Using Photos of Abu Zubaydah’s Torture to Intimidate and Threaten Other Prisoners

Abu Zubaydah

Abu Zubaydah

The set-up of Abu Zubaydah as an Al Qaeda bigwig may have been meant, among other things, for use in intimidation and torture of other prisoners. Andy Worthington recounts how a prisoner captured with Zubaydah, Omar Gharmesh, reported to another prisoner in Syria’s infamous Palestine Branch prison, where they were sent via “extraordinary rendition,” that he was shown pictures of a tortured Abu Zubaydah and told, “If you don’t talk, this is what will happen to you.”

What has not been reported until now is that another prisoner reports that he and a number of other detainees at Guantanamo were also shown pictures of a tortured and injured Abu Zubaydah.

Ibrahim Mahdi Achmed Zeidan, a Jordanian prisoner transferred from Guantanamo to Jordan two years ago (despite the fact the Jordanians told him they “would beat” him when he was released from Guantanamo), stated in his Combatant Status Review Tribunal (Sept. 27, 2004) that he knew about Abu Zubaydah’s torture. Zeidan claimed that Zubaydah’s statements identifying him had been induced by this torture. How did he know Zubaydah had been tortured, the Guantanamo tribunal asked, and Zeidan replied (bold emphasis added):

We know from the American interrogators, not only me, but also a lot of other detainees on this island know that he was subject to a lot of torture. There was a picture of him, I didn’t see it, and someone else did showing the signs of torture on his body.

Two recent news items  — the revelation Binyam Mohamed was a victim of the same treatment Abu Zubaydah received, and at about the same time (discussed in my last post); and the repeated use of the fact of Zubaydah’s torture in the interrogation of prisoners, including oral statements from interrogators and pictures of a tortured Zubaydah — demonstrate how little we really know about the particulars of the operations of the U.S. torture program.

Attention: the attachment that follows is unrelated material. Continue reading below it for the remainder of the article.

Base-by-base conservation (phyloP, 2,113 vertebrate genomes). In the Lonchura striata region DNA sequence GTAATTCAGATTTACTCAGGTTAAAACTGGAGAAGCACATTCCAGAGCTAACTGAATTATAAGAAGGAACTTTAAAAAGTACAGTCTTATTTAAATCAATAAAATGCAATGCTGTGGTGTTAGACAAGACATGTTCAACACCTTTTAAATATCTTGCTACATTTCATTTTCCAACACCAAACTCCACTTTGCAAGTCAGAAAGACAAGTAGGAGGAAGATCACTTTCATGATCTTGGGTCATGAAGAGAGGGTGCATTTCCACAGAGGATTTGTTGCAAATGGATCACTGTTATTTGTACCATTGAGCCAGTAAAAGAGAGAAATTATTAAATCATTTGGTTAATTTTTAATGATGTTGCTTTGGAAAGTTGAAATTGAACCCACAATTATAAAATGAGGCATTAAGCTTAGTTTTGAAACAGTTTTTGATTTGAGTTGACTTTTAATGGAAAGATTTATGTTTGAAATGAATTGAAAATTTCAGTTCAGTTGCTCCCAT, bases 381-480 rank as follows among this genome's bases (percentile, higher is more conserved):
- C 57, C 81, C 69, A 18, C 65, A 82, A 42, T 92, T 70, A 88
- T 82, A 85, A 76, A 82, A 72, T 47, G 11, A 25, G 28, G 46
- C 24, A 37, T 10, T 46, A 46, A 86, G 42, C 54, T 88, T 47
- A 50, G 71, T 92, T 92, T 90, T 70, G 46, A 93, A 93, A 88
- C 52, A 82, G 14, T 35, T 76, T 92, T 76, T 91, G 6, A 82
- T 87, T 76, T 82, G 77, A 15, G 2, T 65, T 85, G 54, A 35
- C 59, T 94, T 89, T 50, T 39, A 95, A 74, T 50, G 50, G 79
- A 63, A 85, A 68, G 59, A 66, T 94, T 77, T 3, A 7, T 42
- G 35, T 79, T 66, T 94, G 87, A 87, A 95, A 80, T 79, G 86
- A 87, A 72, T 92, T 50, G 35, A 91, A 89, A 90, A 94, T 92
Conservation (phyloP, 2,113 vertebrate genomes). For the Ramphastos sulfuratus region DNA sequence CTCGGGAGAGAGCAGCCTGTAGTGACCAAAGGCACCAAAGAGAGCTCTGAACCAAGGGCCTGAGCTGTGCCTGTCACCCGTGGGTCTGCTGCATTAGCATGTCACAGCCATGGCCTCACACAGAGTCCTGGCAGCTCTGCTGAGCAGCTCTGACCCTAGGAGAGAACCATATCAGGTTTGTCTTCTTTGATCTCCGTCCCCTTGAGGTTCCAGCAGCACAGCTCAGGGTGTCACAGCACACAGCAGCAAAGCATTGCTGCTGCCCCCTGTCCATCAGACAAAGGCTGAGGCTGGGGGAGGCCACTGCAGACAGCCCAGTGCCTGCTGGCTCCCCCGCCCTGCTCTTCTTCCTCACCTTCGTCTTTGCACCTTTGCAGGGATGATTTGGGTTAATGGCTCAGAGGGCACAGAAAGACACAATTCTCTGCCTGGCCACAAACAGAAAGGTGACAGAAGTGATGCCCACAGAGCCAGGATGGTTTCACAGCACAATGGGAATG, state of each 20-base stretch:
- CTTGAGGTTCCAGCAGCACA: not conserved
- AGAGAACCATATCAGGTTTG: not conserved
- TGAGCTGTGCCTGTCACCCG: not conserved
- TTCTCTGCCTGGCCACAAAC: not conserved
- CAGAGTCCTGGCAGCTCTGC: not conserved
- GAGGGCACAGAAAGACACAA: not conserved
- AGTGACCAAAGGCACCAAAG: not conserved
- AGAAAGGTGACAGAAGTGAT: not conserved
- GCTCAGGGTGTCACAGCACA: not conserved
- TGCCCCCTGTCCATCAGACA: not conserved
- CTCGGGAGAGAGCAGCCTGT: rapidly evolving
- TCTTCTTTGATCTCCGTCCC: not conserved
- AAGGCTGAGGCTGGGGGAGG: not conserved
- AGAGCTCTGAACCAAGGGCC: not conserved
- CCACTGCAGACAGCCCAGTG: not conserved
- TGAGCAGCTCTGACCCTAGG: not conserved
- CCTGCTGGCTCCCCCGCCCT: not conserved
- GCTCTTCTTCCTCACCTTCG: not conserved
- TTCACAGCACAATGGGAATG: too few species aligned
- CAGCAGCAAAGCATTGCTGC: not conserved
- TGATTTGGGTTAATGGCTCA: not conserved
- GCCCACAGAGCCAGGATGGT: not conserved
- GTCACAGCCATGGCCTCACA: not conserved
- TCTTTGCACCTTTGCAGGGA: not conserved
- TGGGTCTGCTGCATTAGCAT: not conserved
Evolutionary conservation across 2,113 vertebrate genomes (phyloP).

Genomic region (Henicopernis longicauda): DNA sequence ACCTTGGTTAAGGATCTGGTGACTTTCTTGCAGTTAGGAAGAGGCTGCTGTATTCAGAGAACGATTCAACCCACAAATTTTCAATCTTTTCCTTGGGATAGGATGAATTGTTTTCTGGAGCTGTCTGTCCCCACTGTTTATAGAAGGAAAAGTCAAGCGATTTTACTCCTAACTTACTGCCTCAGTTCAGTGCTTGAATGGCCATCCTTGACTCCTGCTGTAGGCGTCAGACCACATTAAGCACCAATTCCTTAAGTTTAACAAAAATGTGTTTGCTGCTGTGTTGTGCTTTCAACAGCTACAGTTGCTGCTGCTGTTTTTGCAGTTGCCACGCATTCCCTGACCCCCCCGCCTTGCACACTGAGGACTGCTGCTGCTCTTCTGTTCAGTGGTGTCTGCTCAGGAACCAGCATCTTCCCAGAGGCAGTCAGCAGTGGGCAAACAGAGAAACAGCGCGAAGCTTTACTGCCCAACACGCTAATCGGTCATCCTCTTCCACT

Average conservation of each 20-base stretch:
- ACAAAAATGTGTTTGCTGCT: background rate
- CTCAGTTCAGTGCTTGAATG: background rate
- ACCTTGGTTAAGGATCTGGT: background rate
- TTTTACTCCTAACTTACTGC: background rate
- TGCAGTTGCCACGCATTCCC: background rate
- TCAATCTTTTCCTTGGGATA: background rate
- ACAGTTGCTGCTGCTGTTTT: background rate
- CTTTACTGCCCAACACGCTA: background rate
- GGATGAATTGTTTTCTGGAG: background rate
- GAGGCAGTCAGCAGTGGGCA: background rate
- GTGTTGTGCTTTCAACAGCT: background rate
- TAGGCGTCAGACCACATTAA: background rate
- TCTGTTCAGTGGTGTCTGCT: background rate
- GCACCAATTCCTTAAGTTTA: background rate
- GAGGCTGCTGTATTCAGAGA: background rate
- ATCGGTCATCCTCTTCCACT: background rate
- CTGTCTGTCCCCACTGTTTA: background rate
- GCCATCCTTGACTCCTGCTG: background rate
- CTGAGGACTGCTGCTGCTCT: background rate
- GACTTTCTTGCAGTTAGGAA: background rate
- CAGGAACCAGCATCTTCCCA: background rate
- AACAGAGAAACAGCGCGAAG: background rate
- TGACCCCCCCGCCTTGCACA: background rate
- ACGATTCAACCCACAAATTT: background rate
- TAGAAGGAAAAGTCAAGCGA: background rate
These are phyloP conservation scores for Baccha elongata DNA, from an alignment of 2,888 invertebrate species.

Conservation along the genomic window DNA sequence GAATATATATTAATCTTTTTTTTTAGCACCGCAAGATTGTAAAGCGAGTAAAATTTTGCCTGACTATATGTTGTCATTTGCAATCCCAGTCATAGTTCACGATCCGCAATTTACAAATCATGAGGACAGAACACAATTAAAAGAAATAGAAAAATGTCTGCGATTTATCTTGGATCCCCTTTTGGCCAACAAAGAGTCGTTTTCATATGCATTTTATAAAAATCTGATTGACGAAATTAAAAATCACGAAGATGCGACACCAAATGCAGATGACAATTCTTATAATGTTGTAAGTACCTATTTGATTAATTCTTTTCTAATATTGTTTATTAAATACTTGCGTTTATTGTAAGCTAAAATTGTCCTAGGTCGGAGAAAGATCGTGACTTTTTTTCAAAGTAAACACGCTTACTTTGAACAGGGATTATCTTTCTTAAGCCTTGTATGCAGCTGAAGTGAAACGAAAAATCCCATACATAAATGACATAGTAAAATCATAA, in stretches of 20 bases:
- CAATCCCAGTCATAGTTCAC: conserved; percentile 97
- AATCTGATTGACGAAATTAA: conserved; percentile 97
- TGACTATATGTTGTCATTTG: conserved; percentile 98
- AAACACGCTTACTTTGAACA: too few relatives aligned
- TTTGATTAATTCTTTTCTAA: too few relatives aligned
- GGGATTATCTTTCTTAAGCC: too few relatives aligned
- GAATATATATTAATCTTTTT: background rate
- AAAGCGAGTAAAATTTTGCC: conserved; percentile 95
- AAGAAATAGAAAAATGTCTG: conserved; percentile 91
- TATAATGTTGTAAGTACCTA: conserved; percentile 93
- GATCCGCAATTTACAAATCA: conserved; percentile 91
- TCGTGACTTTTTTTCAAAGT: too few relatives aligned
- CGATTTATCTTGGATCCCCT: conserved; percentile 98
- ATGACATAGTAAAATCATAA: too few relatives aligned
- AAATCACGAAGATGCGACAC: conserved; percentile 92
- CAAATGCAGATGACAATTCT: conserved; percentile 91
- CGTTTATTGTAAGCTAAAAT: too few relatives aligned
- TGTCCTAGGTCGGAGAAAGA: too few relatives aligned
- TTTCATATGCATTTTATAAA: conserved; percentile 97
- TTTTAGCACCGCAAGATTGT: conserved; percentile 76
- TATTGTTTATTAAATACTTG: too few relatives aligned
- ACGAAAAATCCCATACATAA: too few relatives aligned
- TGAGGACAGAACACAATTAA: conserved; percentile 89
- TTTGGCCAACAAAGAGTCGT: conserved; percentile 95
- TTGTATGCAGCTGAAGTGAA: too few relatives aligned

Nor do we know very much about what is going on even now, in an era of supposed transparency by the Obama administration. The Washington Post and New York Times each had articles over the weekend about torture occuring at a remaining, “classified” black site prison run by Special Operations at Bagram Air Base. The Post article used testimony from two Afghan teens, one of whom said he had been forced to watch pornography while also looking at a picture of his mother. The Times article, with 42-year-old displaced farmer Hamidullah, described a period of torture that took place since Obama became president.

Also demonstrating how little we still know about the extent of U.S. torture and abusive detention policies, in early November the ACLU wrote to Secretary of Defense Robert Gates, “requesting updated data on juveniles in U.S. military custody in Iraq and Afghanistan and information on efforts to bring U.S. policy regarding the treatment, detention and trial of juveniles into compliance with international law.”

As for Abu Zubaydah, it seems likely at this point that his torture was singled out for special treatment and photographic propagation because he was being set-up as a major figure. After his cover story as a key leader was embedded in the public’s mind (and remember that Ron Suskind found that Bush was the major figure in pushing the importance of Zubaydah). the fact of his torture was then paraded before other prisoners in an effort to scare and intimidate them. Meanwhile, a major scandal and investigation have involved the CIA’s admitted destruction of videotapes of Zubaydah’s interrogation. Were the photos of Zubaydah’s torture also destroyed?

The similar torture of Binyam Mohamed and perhaps others, even quite early on, took place in total secrecy. For this part of the torture narrative, the United States and its British ally have been trying mightily to suppress all knowledge, but thanks to the intrepid morality of some British judges, they have failed.

As Andy Worthington noted, propagating knowledge of this “evidence of widespread torture and abuse prior to the August 2002 torture memo… may well have to be the focus of our pressure as writers and activists if, as anticipated, the OPR [Office of Public Responsibility] report on the OLC [Office of Legal Counsel] lawyers ends up having had its teeth removed.”

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